Nikou and OpenGate ex­ec­u­tives wouldn’t dis­cuss Pen­nySaver’s clos­ing.

OpenGate, which ac­quired Pen­nySaver in 2013, spe­cial­izes in buy­ing units of larger com­pa­nies and re­selling them. Its web­site says its busi­nesses gen­er­ate an­nual rev­enue of about $3 bil­lion, mak­ing it a small player.

Nikou, its founder, is a board mem­ber at the Ham­mer Mu­seum and, un­til re­cently, at the Mu­seum of Con­tem­po­rary Art. He was born in Van­cou­ver, at­tended USC’s busi­ness school and then took a job at Los An­ge­les pri­vate eq­uity firm Plat­inum Eq­uity in its Paris of­fice, ac­cord­ing to OpenGate’s web­site.

OpenGate, which Nikou started in 2005, has en­gaged in more than two dozen trans­ac­tions. Among them were a French chil­dren’s book pub­lisher, a Fin­nish pa­per pro­ducer, the Ni­cole Farhi di­vi­sion of fash­ion firm French Con­nec­tion and Mod­els One Ltd., the mod­el­ing agency that has rep­re­sented su­per­mod­els Bar Re­faeli, Alessan­dra Am­bro­sio and oth­ers.

OpenGate has had suc­cesses. It bought Gabriel Ride Con­trol, a shock ab­sorber maker los­ing $20 mil­lion a year, re­turned it to prof­itabil­ity and pre­served 1,400 jobs be­fore selling it in 2012.

OpenGate is per­haps best known for its 2008 pur­chase of the print ver­sion of TV Guide for a nom­i­nal price plus as­sumed debt. It said the once-pop­u­lar mag­a­zine was los­ing money and is now prof­itable.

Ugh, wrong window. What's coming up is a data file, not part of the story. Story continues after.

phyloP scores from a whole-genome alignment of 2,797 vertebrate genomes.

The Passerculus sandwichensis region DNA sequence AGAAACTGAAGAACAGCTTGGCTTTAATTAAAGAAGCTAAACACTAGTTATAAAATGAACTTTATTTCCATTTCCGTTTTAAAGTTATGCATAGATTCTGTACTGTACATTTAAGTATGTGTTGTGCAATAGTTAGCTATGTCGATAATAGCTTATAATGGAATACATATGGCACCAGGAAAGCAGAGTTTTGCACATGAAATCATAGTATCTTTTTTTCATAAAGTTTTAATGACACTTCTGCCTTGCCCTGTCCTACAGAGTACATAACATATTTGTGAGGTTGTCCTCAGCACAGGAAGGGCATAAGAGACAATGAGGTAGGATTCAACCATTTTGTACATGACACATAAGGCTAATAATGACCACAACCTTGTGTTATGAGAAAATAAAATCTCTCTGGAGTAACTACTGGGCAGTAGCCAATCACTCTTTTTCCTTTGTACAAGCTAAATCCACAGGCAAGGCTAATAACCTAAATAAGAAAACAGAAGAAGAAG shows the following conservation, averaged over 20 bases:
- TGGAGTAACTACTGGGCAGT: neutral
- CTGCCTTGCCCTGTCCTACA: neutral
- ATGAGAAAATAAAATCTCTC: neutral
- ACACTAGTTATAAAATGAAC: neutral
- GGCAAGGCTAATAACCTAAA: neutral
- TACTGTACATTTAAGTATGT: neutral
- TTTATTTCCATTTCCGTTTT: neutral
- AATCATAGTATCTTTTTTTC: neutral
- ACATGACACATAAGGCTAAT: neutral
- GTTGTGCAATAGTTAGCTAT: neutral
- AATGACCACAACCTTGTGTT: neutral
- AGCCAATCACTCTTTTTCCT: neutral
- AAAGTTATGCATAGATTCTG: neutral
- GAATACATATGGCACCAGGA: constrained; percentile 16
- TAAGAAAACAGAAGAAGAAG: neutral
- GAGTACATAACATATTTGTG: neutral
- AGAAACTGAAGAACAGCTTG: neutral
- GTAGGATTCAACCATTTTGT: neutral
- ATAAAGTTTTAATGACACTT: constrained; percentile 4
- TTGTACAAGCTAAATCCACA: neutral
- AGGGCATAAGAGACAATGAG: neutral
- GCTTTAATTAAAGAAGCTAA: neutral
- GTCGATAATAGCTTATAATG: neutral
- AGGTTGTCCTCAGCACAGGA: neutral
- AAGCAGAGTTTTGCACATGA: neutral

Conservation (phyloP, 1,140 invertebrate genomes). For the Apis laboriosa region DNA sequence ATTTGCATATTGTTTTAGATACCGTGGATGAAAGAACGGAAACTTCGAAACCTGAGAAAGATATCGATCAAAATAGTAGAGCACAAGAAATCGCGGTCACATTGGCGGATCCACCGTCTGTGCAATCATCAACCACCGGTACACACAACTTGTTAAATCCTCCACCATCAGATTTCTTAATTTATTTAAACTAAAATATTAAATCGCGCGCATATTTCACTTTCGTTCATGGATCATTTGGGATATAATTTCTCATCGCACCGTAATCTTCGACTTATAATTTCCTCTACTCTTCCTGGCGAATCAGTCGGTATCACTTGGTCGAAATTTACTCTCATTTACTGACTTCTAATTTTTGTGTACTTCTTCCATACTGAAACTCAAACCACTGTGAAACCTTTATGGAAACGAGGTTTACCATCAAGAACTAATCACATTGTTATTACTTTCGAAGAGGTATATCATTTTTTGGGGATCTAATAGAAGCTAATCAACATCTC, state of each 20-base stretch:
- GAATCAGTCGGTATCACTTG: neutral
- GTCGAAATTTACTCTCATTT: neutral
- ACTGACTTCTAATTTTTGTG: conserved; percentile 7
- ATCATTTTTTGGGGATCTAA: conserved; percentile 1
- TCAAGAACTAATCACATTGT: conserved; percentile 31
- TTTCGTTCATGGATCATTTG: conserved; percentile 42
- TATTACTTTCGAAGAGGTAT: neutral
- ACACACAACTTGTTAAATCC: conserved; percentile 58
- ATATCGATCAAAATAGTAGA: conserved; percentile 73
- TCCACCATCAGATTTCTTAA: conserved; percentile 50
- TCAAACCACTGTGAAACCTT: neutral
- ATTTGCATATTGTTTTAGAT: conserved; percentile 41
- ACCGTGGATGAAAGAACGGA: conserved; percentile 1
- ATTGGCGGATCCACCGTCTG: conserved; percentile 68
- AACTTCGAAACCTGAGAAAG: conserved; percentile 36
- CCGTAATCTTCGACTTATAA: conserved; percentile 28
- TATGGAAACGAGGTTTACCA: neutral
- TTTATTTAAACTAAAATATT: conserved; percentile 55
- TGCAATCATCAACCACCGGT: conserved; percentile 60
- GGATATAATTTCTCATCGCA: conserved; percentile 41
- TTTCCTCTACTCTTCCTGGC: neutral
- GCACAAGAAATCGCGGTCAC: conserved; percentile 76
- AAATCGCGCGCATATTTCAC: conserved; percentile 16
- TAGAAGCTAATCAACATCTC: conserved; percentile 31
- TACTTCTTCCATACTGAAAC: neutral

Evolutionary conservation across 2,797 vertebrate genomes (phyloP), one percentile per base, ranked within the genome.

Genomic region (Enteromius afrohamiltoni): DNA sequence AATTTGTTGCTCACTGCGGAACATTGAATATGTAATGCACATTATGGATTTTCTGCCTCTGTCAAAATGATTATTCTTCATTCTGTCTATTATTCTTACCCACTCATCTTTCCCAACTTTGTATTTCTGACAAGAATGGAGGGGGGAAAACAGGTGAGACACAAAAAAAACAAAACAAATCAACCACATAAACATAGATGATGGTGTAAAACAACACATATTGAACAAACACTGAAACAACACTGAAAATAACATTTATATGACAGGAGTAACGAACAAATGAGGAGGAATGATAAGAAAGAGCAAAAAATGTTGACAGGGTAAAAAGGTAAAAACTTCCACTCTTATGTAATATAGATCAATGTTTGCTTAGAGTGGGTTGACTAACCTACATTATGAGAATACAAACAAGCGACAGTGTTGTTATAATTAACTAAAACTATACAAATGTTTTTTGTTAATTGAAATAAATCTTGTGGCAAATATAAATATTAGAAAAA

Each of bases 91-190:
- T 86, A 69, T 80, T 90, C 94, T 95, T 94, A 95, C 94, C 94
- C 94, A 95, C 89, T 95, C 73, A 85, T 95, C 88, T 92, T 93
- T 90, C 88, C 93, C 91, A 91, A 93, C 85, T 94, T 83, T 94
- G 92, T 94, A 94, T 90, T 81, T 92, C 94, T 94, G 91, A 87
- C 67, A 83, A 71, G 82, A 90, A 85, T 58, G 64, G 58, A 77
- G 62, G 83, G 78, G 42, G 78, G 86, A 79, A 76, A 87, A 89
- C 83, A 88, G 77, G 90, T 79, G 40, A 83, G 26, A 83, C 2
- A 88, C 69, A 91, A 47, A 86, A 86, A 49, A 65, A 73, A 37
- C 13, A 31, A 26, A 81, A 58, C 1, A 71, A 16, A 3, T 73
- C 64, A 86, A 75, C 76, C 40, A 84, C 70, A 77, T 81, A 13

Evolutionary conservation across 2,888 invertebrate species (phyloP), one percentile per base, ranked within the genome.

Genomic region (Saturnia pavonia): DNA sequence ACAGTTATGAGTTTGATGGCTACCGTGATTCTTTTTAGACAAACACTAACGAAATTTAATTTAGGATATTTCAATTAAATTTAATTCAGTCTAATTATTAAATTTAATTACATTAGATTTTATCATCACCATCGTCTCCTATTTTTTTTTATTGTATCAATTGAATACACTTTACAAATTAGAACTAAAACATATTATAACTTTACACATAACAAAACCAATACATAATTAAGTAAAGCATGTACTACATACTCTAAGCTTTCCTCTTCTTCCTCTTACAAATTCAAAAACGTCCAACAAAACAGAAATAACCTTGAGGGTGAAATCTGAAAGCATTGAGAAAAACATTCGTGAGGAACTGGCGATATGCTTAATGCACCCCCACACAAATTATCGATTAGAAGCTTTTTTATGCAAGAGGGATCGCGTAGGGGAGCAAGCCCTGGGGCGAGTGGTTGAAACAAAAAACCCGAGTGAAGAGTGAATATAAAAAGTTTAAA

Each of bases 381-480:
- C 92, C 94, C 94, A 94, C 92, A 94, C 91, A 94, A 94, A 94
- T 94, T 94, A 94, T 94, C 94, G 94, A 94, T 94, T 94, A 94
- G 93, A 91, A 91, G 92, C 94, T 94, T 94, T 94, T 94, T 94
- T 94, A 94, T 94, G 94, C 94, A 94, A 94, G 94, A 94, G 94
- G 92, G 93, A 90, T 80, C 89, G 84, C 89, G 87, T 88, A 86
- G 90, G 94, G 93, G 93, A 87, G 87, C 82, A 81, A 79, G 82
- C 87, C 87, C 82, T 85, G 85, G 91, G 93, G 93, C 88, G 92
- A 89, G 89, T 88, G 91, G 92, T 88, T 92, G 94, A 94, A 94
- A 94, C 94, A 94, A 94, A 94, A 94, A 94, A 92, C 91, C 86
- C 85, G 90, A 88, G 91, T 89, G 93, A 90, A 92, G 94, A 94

But not all OpenGate deals have worked out.

In Jan­uary 2013, for in­stance, OpenGate abruptly shut down Golden Guernsey Dairy in Wauke­sha, Wis. It had about 100 work­ers, some of whom ar­rived at the plant one Jan­uary morn­ing to find the gates locked, ac­cord­ing to state doc­u­ments.

An in­ves­ti­ga­tion by the state’s Depart­ment of Work- force De­vel­op­ment in 2013 cited the dairy for vi­o­lat­ing a fed­eral law re­quir­ing a 60day warn­ing of mass lay­offs and said it owed work­ers $1.6 mil­lion. A state claim for wages was filed in the dairy’s pend­ing Delaware bank­ruptcy case.

A bank­ruptcy trustee sub­se­quently al­leged in a court fil­ing that Nikou and OpenGate had ob­tained the com­pany at a “bar­gain pur­chase” price when the fair value of as­sets ex­ceeded li­a­bil­i­ties by $10.9 mil­lion.